I’m extremely excited/relieved/hopeful/anxious/optimistic about the potential outcomes of sharing my Binge Eating Disorder (BED) story on today’s episode of the Nourished Podcast with my friends Meg and Shawn. SO MANY FEELZ. Eating disorders are largely considered a sensitive and stigmatized topic, but the truth is that so many people struggle with eating disorders/disordered habits, so it’s important that we open up the conversation more so that people can realize that they’re not broken and they’re not alone. I sincerely hope that in sharing my story I can help others break free from their own BEDs.
>>>Listen to the podcast here!! <<<
We go more in depth in the podcast, but here’s a little summary of some of my top tips for overcoming a BED.
My top 5 tips for breaking free from a Binge Eating Disorder
- Give up dieting and any other sort of dietary restriction.
This is a MUST. Restriction and rigid rules add fuel to the fire, so to heal your relationship with food you absolutely positively need to stop dieting or setting certain foods off limits (unless you have a legitimate allergy of course). If you eat strict Paleo but don’t have any severe intolerances, you might need to loosen the reigns a bit. Instead of having black and white rules about what you can and can’t eat, try making nutritional guidelines that you practice, like focusing on eating real, whole foods most of the time, eating slowly, and enjoying your favorite not-so-nutrient-dense foods WITHOUT GUILT every once in a while.
- Practice mindful eating. Reconnect your mind to the food.
Be conscious about what you eat, when you eat, and how you eat. Get back in touch with your natural hunger and satiety cues, and listen to them. It also helps to eat all of your meals and snacks from a plate/bowl while sitting at a table—don’t let yourself stand in front of the pantry eating straight from the box of cookies or bag of chips.
- If you strength train, shift your focus from aesthetics and getting lean, to hitting new PRs and gaining strength.
In the depths of a BED, chances are that you’re training with the intention of working off all the calories you just consumed in a binge, or you’re trying to punish yourself for a binge. You might forget why you started strength training in the first place, and instead get wrapped up in trying to manipulate, minimize and punish your body. Make an intentional decision to focus on getting stronger. Eat to fuel your workouts and hit new PRs. Shifting your focus in this way will bolster the process of healing your relationship with food.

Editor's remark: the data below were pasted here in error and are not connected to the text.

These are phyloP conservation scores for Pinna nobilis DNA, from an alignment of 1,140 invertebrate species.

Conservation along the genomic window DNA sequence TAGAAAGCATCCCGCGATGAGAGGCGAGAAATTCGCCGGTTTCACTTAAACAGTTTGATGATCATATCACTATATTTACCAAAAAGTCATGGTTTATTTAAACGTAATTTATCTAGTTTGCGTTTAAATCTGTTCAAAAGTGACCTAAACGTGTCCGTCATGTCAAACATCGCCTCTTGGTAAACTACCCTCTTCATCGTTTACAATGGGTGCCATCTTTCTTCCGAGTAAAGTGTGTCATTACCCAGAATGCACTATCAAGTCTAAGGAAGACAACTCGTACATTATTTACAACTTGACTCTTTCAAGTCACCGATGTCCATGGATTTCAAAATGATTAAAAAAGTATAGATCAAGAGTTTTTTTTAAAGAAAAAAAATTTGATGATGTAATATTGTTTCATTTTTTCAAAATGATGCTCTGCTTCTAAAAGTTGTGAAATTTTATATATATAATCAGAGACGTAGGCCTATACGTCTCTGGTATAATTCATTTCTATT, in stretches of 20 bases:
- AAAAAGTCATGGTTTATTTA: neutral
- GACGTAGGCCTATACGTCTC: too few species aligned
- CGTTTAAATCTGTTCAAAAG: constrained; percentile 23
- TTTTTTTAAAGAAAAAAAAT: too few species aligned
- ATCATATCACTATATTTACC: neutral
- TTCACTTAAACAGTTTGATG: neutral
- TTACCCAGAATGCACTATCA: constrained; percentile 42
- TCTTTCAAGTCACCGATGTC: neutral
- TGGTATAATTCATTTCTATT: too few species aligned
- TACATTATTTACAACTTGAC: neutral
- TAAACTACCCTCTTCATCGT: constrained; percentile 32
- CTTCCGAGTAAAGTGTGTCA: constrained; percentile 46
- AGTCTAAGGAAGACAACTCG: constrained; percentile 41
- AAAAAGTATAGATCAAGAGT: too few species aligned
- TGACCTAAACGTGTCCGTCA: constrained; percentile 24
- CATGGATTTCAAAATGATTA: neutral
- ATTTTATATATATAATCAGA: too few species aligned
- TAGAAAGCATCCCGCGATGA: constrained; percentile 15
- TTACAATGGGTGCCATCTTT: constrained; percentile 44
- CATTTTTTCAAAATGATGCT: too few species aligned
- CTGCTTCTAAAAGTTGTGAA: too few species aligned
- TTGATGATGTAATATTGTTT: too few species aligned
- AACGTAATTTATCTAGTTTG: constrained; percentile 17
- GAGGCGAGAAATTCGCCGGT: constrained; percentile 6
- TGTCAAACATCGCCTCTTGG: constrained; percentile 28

- Know how to handle trigger foods, emotions, situations and environments.
Some people have trigger foods that once they start eating, they can’t stop. Some people have trigger emotions, like anxiety or stress. Some people have trigger situations or environments, like parties, or movie theaters, or all-you-can-eat buffets. First you need to identify your triggers, and then decide how you’ll handle them: do you need to totally avoid them for a little while? Or do you need to just approach them with more mindfulness? Know yourself and your limits, and find what approach works best for you.
- Remember you’re not perfect.
If you have a slip up, that doesn’t mean you’ve fallen back to where you started. Do NOT beat yourself up about it. This means don’t punish yourself with an extra long workout or attempt to restrict your intake over the next few days to make up for “being bad,”—this will only perpetuate the binge/restrict cycle. You don’t develop BED in a single day, so you certainly cannot expect to break free from it in a day. So forgive yourself, move forward, and be kind to your body.
And an always important reminder:
apologize to your body.
that’s where the healing begins.